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5 Things To Know: CMS Supt. Announces Clear Backpacks, Other Safety Measures

...and four more stories from Nov. 28 - Dec. 4, 2021

CMS Superintendent Earnest Winston said he has ordered clear backpacks for CMS high schools but they won’t arrive until February. (AdobeStock)

CMS Superintendent Announces Clear Backpacks for High Schools

Charlotte-Mecklenburg Schools Superintendent Earnest Winston wrote a letter to staff and parents on Friday addressing what he called “a crisis of student aggression and violence within our community and our schools,” and describing a number of new safety measures his staff is considering. 

In a message sent to CMS families through the school system’s Connect 5 notification system, Winston wrote that he met with District Attorney Spencer Merriweather, the U.S. Attorney’s Office, the “Charlotte Mecklenburg chief of police” (though it’s unclear if he met with CMPD Chief Johnny Jennings or CMS Police Chief Melissa Mangum), and other city and county leaders on Thursday to discuss and evaluate solutions to rising violence in schools.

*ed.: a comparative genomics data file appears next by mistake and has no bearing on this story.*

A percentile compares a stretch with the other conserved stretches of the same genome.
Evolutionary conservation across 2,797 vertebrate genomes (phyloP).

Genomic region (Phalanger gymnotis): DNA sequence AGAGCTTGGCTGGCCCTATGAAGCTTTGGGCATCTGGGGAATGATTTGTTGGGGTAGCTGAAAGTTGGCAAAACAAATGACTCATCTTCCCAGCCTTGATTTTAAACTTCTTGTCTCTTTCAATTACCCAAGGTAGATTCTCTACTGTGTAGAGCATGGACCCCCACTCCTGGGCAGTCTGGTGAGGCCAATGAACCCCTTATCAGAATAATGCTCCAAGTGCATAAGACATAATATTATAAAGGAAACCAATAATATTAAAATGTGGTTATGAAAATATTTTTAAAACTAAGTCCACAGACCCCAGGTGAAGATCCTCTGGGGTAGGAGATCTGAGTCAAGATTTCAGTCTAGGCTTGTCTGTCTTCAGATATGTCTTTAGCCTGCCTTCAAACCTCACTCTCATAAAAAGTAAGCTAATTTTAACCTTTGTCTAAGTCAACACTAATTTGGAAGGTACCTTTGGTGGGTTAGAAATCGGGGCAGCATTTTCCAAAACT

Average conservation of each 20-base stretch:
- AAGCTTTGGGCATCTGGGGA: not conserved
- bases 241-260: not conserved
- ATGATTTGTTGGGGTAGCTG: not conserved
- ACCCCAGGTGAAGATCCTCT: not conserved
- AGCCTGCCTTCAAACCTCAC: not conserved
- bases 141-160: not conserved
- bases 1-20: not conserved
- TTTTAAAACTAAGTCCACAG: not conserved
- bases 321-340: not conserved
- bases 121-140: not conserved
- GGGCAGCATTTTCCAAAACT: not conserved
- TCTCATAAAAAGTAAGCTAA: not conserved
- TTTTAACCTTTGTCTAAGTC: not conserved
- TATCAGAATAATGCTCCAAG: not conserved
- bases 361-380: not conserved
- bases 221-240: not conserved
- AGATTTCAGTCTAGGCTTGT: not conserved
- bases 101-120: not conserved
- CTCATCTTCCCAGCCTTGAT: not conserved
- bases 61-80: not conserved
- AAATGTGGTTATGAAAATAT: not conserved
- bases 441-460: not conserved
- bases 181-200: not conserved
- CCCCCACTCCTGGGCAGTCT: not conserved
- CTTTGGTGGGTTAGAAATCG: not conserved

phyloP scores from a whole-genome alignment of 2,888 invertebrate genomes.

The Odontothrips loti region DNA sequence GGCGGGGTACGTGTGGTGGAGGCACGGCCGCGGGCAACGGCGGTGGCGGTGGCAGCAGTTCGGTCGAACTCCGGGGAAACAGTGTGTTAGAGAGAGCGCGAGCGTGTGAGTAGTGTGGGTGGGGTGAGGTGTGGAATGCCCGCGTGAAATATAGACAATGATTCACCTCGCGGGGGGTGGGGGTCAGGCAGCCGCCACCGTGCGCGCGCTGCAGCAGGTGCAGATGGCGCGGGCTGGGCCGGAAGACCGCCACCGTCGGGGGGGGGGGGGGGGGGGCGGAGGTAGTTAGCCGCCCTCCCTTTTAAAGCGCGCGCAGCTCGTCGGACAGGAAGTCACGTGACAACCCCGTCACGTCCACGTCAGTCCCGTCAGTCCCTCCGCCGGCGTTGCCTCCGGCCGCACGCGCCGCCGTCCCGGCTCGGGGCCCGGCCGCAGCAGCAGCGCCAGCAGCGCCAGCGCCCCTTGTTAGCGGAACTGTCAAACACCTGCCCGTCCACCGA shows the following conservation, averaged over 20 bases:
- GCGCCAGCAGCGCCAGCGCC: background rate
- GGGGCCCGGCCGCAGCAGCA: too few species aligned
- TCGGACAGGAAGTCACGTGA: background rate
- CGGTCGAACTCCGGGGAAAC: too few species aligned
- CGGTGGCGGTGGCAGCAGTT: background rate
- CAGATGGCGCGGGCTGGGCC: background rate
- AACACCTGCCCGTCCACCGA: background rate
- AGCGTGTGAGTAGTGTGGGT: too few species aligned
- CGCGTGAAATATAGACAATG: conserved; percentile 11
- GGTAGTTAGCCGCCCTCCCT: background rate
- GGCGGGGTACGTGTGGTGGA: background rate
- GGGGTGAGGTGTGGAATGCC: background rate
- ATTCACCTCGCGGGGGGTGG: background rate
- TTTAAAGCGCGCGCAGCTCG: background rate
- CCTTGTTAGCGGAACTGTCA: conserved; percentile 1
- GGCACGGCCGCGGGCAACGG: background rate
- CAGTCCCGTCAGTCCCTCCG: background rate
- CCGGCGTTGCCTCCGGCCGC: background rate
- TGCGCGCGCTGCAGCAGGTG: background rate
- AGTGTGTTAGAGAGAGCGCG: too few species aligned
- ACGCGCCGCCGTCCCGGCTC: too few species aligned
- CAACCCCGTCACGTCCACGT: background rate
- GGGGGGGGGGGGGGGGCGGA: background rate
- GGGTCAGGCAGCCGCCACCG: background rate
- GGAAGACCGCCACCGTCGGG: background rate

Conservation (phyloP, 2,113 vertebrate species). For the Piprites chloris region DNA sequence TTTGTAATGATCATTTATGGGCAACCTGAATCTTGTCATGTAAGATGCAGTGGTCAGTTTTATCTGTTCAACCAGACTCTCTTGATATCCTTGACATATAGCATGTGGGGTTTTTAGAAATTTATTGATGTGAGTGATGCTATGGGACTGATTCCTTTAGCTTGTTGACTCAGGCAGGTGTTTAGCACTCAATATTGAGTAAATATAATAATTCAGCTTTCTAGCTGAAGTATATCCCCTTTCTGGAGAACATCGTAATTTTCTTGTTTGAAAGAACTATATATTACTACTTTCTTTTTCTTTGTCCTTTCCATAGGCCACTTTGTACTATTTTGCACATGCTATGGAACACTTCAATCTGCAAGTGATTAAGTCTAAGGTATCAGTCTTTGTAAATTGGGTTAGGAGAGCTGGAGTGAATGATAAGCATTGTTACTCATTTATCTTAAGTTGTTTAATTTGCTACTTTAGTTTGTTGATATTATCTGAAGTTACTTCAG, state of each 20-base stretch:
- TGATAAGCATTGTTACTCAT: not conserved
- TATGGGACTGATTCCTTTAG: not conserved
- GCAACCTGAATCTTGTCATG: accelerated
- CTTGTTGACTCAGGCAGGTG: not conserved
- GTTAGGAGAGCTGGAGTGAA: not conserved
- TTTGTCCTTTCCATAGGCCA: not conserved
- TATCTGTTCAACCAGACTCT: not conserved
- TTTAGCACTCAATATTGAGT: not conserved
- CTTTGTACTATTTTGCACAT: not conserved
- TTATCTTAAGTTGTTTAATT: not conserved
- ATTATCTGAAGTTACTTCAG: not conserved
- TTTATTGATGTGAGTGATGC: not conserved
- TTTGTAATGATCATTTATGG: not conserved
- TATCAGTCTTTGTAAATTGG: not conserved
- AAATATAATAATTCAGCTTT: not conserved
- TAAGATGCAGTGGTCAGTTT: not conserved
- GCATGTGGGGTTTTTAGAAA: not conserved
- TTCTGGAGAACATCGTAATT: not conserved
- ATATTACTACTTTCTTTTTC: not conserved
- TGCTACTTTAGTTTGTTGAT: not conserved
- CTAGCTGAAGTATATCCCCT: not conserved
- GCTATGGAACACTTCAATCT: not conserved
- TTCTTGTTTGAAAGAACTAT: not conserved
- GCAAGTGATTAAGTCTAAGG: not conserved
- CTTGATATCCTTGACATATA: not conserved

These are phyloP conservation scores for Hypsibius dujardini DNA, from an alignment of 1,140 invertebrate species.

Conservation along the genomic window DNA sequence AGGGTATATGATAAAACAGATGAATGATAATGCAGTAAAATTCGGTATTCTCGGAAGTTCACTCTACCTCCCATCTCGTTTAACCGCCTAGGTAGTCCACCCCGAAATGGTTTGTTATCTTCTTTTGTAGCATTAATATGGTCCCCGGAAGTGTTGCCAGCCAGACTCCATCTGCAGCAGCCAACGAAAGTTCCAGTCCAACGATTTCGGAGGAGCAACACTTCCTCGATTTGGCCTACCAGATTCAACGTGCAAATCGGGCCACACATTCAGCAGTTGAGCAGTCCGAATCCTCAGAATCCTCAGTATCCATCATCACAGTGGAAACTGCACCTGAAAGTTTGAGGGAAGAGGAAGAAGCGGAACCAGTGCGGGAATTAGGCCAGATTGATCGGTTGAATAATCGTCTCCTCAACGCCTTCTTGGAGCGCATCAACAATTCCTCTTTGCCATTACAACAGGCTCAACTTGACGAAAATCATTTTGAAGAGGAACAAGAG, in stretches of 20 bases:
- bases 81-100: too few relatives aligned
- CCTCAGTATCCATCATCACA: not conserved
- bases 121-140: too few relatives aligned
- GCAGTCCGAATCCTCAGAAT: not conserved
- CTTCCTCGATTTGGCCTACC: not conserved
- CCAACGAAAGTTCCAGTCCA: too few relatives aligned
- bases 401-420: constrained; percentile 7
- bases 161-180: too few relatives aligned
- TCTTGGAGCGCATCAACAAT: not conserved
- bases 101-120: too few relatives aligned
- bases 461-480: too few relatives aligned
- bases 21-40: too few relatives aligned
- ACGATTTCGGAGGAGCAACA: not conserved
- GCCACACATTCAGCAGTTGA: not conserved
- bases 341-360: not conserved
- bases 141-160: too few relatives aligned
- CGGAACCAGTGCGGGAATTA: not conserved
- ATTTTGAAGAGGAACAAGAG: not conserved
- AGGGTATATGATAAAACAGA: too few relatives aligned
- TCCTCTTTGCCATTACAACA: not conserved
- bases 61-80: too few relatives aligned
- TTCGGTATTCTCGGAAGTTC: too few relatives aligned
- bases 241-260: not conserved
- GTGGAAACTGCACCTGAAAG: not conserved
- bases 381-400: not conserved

Winston stated that his office has ordered clear backpacks for CMS high schools, though delivery will be delayed until February; dedicated a team to implementing a tool for middle- and high-school students to report threats anonymously; and doubled the number of random safety screenings in secondary schools. His team is also considering implementing metal detectors and/or wands in schools, as well as exploring potential violence-interruption programs like the Alternatives to Violence program being implemented elsewhere in Charlotte

Parents and officials have been calling for action after a year that has seen more than 15 guns confiscated from students in CMS schools and a number of incidents in which schools have been locked down due to widespread fighting on campuses, including at Hopewell and West Mecklenburg high schools following incidents at those schools in November. 

“The news of the tragic shooting this week in a Michigan school is disturbing and hits close to home as we see increased fights in schools and more guns on campus. This is unacceptable,” Winston wrote. “We are facing a crisis of student aggression and violence within our community and our schools. Guns do not belong in schools or in the hands of children.” 

Kamala Harris Visits Charlotte to Discuss Infrastructure

Vice President Kamala Harris traveled to Charlotte on Thursday to discuss the Bipartisan Infrastructure Law and its effects on North Carolinians. The visit was a part of her efforts to advocate for the administration’s investments in national infrastructure, as well as climate action and environmental justice. She was joined by Secretary of Transportation Pete Buttigieg, U.S. Rep. Alma Adams of Charlotte, Gov. Roy Cooper, and Mayor Vi Lyles.